Our broadcast market grew year over year but declined sequentially. Year-over-year growth was driven by increased revenue from set-top boxes, including NTIA converter boxes, and digital transport adapters, or DTA devices in the U.S., as well as the increased adoption of our technologies in European TV shipments.

Revenue declined sequentially from fiscal Q2 2009 due to typical seasonality and from a greater amount of revenue recorded last quarter from both DTA and NTIA set-top box devices in advance of a digital broadcast transition in the United States.

Our PC market declined year over year due to economic weakness, as well as sequentially due to typical seasonality. We record revenue on our fiscal second quarter for holiday shipments by our OEM customers.

Our other markets category, which includes mobile, gaming, automotive, and Via, experienced both year-over-year and sequential declines. Our mobile market saw both year-over-year and sequential revenue growth but it was more than offset by a decline in our gaming business.

Fiscal third quarter product revenues were $21.8 million, up 21% year over year, and down 39% sequentially. Year over year growth was driven by the recognition of $7.9 million in deferred revenue related to our digital cinema products, partially offset by declines in our traditional cinema products.

The sequential decline was due to the recognition of $22.4 million of deferred revenue in the fiscal second quarter related to our digital cinema systems as we delivered on our obligation to make these systems compliant with DCI specifications. We discussed this item last quarter on our earnings call.

Fiscal third quarter services revenue was $7.3 million, a decrease both year over year and sequentially.

Turning to margins, total gross margin was 88.5%. Our licensing gross margin was 97.6% in the fiscal third quarter. Product gross margin was 39.7% in the fiscal third quarter. As expected, product gross margins were up sequentially compared to the fiscal second quarter when lower gross margin deferred revenue of $22.4 million was recognized last quarter.

Services gross margin was 55.6% in the third quarter, down 7 points sequentially, primarily due to lower revenue and related utilization.

Operating expenses were $73.1 million in the third quarter of fiscal 2009. This includes $6.6 million in stock-based compensation expenses.

Restructuring charges in the fiscal third quarter of 2009 were $1.3 million, primarily related to the consolidation of our manufacturing operations. Year-to-date, restructuring charges totaled $4 million, and include $3.1 million related to the consolidation of our manufacturing operations.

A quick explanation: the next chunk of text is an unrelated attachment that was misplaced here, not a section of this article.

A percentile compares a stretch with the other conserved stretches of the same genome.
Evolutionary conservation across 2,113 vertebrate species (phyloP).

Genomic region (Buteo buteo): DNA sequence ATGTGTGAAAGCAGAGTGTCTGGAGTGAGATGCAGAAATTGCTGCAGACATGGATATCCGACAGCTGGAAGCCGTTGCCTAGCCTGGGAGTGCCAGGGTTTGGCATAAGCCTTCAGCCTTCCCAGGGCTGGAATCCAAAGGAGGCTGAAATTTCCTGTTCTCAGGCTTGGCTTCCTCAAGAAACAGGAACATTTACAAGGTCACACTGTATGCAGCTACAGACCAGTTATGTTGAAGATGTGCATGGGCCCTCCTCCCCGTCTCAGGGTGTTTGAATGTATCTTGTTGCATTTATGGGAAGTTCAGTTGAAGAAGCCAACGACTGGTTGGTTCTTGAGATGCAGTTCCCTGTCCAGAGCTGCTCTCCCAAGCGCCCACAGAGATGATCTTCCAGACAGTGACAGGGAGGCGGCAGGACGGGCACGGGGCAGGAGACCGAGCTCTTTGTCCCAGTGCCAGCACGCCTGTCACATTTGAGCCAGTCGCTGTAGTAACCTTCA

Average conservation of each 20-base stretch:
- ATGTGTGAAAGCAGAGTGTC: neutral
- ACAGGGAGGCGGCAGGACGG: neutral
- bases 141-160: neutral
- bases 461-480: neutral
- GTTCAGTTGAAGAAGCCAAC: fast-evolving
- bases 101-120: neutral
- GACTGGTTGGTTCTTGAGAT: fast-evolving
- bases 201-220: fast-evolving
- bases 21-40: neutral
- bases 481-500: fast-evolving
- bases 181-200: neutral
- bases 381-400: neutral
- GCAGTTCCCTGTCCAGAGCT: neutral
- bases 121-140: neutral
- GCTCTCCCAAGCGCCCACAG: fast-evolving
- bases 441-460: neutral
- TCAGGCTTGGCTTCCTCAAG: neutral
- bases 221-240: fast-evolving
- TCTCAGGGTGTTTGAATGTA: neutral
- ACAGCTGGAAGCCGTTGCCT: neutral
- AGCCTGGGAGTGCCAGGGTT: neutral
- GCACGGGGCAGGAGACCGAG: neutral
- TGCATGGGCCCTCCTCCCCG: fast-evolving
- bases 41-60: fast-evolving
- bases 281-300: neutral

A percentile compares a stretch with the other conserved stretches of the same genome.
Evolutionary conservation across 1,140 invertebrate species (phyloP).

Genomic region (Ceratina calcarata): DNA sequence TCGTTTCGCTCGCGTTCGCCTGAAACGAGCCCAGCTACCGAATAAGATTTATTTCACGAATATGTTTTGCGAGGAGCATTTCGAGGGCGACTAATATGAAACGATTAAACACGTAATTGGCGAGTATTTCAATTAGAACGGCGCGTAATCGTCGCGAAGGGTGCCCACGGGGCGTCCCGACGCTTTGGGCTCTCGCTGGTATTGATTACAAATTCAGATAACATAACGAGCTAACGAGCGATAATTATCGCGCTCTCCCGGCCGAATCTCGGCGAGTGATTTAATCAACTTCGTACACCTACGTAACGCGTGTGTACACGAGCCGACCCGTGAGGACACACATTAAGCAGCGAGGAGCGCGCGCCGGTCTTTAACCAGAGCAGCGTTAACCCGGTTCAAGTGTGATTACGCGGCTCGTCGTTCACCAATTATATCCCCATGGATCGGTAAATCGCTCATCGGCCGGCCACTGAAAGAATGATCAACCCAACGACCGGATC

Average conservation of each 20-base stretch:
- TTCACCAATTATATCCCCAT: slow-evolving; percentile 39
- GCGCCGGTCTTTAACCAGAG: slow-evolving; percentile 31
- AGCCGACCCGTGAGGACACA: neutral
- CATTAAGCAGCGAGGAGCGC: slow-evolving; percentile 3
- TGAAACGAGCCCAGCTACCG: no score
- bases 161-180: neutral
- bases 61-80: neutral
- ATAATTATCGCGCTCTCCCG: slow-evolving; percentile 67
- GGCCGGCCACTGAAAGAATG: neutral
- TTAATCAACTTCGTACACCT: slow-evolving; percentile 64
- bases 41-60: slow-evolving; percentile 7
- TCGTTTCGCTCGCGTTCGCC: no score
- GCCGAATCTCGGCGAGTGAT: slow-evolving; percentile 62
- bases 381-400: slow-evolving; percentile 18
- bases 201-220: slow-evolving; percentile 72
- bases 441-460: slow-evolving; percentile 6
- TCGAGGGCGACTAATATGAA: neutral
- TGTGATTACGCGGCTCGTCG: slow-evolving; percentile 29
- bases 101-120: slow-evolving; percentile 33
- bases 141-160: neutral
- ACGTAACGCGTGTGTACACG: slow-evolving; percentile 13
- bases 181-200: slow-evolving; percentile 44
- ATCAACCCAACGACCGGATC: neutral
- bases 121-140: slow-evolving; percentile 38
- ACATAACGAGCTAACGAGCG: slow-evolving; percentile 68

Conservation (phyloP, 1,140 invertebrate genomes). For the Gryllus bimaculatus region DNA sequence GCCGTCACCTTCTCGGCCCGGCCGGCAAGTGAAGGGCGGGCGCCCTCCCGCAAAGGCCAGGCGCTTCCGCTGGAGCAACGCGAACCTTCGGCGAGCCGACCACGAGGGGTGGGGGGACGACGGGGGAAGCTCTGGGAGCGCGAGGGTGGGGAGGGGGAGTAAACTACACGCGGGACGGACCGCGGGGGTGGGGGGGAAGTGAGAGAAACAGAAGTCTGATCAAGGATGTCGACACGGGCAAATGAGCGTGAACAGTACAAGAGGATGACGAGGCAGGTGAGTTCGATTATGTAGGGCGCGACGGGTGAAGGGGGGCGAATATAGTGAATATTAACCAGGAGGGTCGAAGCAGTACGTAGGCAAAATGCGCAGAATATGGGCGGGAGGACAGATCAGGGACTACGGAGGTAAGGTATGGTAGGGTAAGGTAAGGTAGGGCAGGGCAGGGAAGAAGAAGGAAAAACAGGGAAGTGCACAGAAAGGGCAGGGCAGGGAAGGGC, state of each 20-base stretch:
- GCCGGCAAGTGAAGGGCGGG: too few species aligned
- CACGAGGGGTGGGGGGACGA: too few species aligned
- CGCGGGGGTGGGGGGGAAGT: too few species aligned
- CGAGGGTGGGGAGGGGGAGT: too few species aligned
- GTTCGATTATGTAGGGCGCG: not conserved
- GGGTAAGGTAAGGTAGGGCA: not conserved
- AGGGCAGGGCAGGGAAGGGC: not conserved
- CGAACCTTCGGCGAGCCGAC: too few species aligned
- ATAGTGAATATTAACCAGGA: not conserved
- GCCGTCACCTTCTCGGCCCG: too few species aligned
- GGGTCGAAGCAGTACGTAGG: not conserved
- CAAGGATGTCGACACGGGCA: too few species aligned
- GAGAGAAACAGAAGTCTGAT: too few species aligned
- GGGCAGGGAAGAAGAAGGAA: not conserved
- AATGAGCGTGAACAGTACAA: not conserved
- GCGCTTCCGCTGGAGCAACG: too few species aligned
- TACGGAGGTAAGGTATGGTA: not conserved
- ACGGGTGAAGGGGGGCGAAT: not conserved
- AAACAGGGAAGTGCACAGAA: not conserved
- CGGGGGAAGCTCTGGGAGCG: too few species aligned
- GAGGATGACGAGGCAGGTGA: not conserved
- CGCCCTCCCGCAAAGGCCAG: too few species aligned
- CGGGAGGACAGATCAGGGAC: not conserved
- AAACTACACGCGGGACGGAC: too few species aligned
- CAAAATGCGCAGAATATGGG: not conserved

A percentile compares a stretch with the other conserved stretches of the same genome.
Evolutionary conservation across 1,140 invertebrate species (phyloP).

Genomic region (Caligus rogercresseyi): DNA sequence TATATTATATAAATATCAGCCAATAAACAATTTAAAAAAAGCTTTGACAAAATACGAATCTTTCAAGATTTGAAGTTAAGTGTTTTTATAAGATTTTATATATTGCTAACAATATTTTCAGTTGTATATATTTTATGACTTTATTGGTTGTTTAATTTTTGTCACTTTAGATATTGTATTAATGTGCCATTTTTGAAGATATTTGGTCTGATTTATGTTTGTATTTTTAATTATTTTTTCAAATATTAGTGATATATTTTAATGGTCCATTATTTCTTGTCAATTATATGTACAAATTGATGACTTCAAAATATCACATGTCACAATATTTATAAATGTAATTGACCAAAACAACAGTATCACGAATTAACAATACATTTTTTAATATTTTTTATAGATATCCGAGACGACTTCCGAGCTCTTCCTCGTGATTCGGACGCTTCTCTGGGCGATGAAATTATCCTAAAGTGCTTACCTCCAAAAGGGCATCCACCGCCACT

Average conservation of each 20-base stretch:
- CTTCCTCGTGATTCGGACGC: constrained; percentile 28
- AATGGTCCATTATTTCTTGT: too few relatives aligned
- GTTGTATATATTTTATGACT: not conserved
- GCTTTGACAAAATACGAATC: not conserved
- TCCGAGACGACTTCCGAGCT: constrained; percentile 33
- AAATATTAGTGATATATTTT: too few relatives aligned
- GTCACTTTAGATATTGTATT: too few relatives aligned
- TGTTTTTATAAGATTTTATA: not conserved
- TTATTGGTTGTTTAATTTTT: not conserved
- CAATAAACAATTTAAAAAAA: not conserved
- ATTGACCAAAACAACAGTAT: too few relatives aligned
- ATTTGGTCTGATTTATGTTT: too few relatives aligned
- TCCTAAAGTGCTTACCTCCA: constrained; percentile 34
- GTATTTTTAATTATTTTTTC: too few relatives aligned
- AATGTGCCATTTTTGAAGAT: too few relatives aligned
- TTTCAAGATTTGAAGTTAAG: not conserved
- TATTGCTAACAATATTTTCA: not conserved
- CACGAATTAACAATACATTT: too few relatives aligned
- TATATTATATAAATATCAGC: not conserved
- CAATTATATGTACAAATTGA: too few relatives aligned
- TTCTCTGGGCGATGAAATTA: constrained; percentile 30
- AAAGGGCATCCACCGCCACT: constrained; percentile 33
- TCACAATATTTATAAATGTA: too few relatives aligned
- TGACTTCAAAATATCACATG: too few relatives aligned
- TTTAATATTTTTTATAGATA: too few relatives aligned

Turning to tax, our effective tax rate for the third quarter of fiscal 2009 was 34.8%, down marginally from the second quarter.

Third quarter net income was $51.1 million, or $0.44 per diluted share, compared to $46.4 million, or $0.40 per diluted share for the third quarter of fiscal 2008.

Net income includes both stock-based compensation charges and amortization of intangibles. Stock-based compensation was $6.6 million for the third quarter of fiscal 2009, compared to $5.6 million for the third quarter a year ago. Amortization of intangibles was $3.5 million for the third quarter of fiscal 2009, compared to $3 million for the third quarter a year ago.

Moving over to the balance sheet, Dolby finished the third quarter with $864.4 million in cash, cash equivalents, and marketable securities. Cash flow from operations was $65.2 million in the third quarter and $195.3 million for the fiscal year-to-date.

Now I would like to discuss our full-year fiscal 2009 outlook -- given our strong performance in the first three quarters of the year, we are increasing our target ranges for revenue, net income, and diluted earnings per share. For total revenue, we are now targeting $700 million to $715 million. Specifically for licensing, we are now targeting revenue of $575 million to $585 million. We had growth in our broadcast and other markets category, primarily mobile.

For products and services, we are now targeting revenue of $125 million to $130 million.

For overall gross margins, we continue to target a range of 90% to 91%, which includes approximately a 3 percentage point benefit due to a $20 million, one-time gain which we recognized in Q1.

We are now targeting licensing margins of approximately 97% to 98%, and for product margins we are targeting approximately 40%.

For services gross margin, we continue to target approximately 60%.

Turning to operating expenses, we are now targeting approximately $290 million, which includes approximately $5 million in restructuring charges, and we are targeting a tax rate of approximately 35%.

For net income, we are targeting a range of $232 million to $237 million, and a diluted earnings per share range of $2.01 to $2.06.

In addition, we continue to target stock-based compensation for the full year of approximately $23 million, and now target amortization of intangibles of approximately $15 million.